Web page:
A Winter’s Tale

 

DSC_0818 (2)Fresh from signing a new long-term deal to keep him at Butts Park Arena until 2022, the architect of Coventry’s return to the Championship is planning to continue along winning ways.

In an exclusive interview for Coventry Rugby Supporters’ Club, Director of Rugby, Rowland Winter talks about his hopes for the blue and whites in the Championship and his love affair with rugby and success.

 

 

If there was a hint of Machiavelli’s Prince in Rowland Winter’s move along the A14 to Coventry, there’s a splash of a King of Legend in there, too.

For Winter, who has penned a four-year deal to stay at Butts Park Arena, has fashioned a new era – or culture in his words – akin to the romantic Arthur and his Knights of the Round Table.

And all because he succumbed to the romance of rugby and Coventry Rugby in particular.

“The fans at Coventry are amazing, the majority gave me great welcome and helped to get me up to speed with their views on the club. I felt their pain, when the fans were doing their part, the club was under-performing. I wanted to make things right. It was easy to fall in love with everything about the club.”

Now he is hunting the Holy Grail of success in the Championship and to create a lasting legacy that ensures Coventry’s winning ways run from top to bottom, with a new stadium in the offing and the commercial benefits that could bring.

But when he hit ‘send’ on an E-Mail gamble to club saviour Jon Sharp, the situation at BPA was very different.

Despite a proud history to rival the very best, Coventry had suffered in the professional era and had nearly gone under several times.

Coventry was the rugby equivalent of Bridget Jones, waiting for a Mark Darcy.

Although Winter could have been mistaken for a Daniel Cleaver, at first, a love ’em and leave ’em type on his path to glory until his arrival at Butts Park Arena.

“Everytime I’ve won something at my previous clubs, I’ve left,” he admits.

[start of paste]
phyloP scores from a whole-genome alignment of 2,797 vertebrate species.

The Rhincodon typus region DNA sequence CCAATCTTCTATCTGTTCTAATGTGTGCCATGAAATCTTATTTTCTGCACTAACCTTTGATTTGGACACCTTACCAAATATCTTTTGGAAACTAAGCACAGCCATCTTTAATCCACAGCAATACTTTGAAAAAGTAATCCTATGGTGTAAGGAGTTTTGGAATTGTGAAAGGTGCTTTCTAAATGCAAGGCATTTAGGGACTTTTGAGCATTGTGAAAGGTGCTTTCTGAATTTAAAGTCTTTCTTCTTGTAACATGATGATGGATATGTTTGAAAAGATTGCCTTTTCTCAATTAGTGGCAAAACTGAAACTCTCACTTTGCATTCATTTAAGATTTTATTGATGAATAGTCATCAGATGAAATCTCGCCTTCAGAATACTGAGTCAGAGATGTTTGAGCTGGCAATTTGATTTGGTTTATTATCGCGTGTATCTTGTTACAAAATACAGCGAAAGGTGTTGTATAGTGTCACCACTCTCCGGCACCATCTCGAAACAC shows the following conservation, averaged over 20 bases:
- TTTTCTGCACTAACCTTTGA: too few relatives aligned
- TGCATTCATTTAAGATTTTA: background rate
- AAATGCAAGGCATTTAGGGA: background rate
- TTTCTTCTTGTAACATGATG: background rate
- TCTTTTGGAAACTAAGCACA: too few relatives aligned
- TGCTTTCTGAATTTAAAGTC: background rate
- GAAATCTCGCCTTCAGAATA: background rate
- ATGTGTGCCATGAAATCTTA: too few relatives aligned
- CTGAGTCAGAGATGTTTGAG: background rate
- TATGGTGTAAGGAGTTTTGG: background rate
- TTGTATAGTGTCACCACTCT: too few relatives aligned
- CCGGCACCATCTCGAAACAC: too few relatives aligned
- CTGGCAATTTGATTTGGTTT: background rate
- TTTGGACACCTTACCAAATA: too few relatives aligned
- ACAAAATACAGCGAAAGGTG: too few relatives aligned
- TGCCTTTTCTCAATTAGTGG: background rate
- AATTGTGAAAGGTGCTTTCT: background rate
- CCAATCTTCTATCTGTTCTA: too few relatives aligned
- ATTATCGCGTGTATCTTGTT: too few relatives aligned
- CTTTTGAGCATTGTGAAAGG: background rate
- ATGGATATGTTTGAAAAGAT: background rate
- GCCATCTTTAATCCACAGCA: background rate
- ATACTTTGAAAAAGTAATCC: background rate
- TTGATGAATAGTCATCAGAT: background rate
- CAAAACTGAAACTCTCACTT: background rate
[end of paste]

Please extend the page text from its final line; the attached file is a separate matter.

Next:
He’d taken clubs to new heights and then quit for a fresh challenge at a higher level. From Northampton BBOB RFC, to Bedford Athletic to Cambridge. Trophies and titles, but no long stays. Until now.

Leading Cambridge back to National League One was his crowning glory at Grantchester Road, but by then he was already looking to the City of the Elephant and Three Spires.

“I could have stayed at Cambridge but I am not sure I could have taken the club any further, it was time for someone else, and I needed a new challenge. I wanted to be a Director of Rugby in the Championship.

‘We got the culture right at Cambridge. I was happy there. It’s a great club. But probably the worst characteristic I’ve got is impatience. When I think I can’t achieve anything more at a club I’ve been at, I need to move on. I’m best when I’m challenged, back against the wall, I thrive under pressure.”

Winter, a driven man with goals galore and strong ideas for success, considered his future options among the teams already in National League One.

“There were a few clubs that interested me, but Coventry stood out. It worked well for me geographically, I’ve got four young kids who are settled in school, and Coventry was a sleeping giant with its history, the fans and I knew it was the club that would see me as a Director of Rugby in the Championship. I emailed Jon and asked for coffee, so that I could explain how I was going to make Coventry successful again.

It was a gamble, but it was bigger gamble for Coventry and Jon was the man who took it. When I looked at Coventry my aim was to be in the Championship asap and then create a team to win that league. The main annoyance was to get out of National League One !

All of my plans for Coventry, from a playing, business and commercial point of view, were based on the idea of us being in the Championship. I knew I could get us there if I had a certain amount of leverage and control, but my real job starts now, now we’ve gone up.

Next season will be tougher than last. We are going to need a different set of skills and characteristics as a squad. Our teamwork, our culture and environment will be tested a bit more. Our retention and recruitment has focused on getting people who are good at problem solving, better at adapting out there – winners.

The squad changes over the last two years have been as much about character as about good rugby players. It’s getting the right person to fit into the progressive culture and environment we have created. The key thing for me was the player profile, getting the right age, personality, ambition, experience, and mindset. Someone who had been used to winning but still hungry to win more.

At Coventry, we don’t want anyone to be content, we want winners who succeed and then immediately move onto the next target, to have that relentless drive, we want people who are prepared to work harder and harder.

I’ve driven thousands of miles meeting players and agents. The good thing now, is that people want to play for Coventry. That wasn’t always the case. Lots of the key players and agents didn’t want anything to do with the club when I came here. That is very different now.”

There is a palpable sense that Coventry is a great fit for the ambitious Winter, still only 33, and that he is perfect for the club.

It’s more than just the rugby. He brings an energy, an infectious enthusiasm for the brand, the history and the future; the very sport itself. He’s a revolutionary with echoes of Jimmy Hill, the man who changed Coventry City from under-achieving Bantams to top-flight Sky Blues.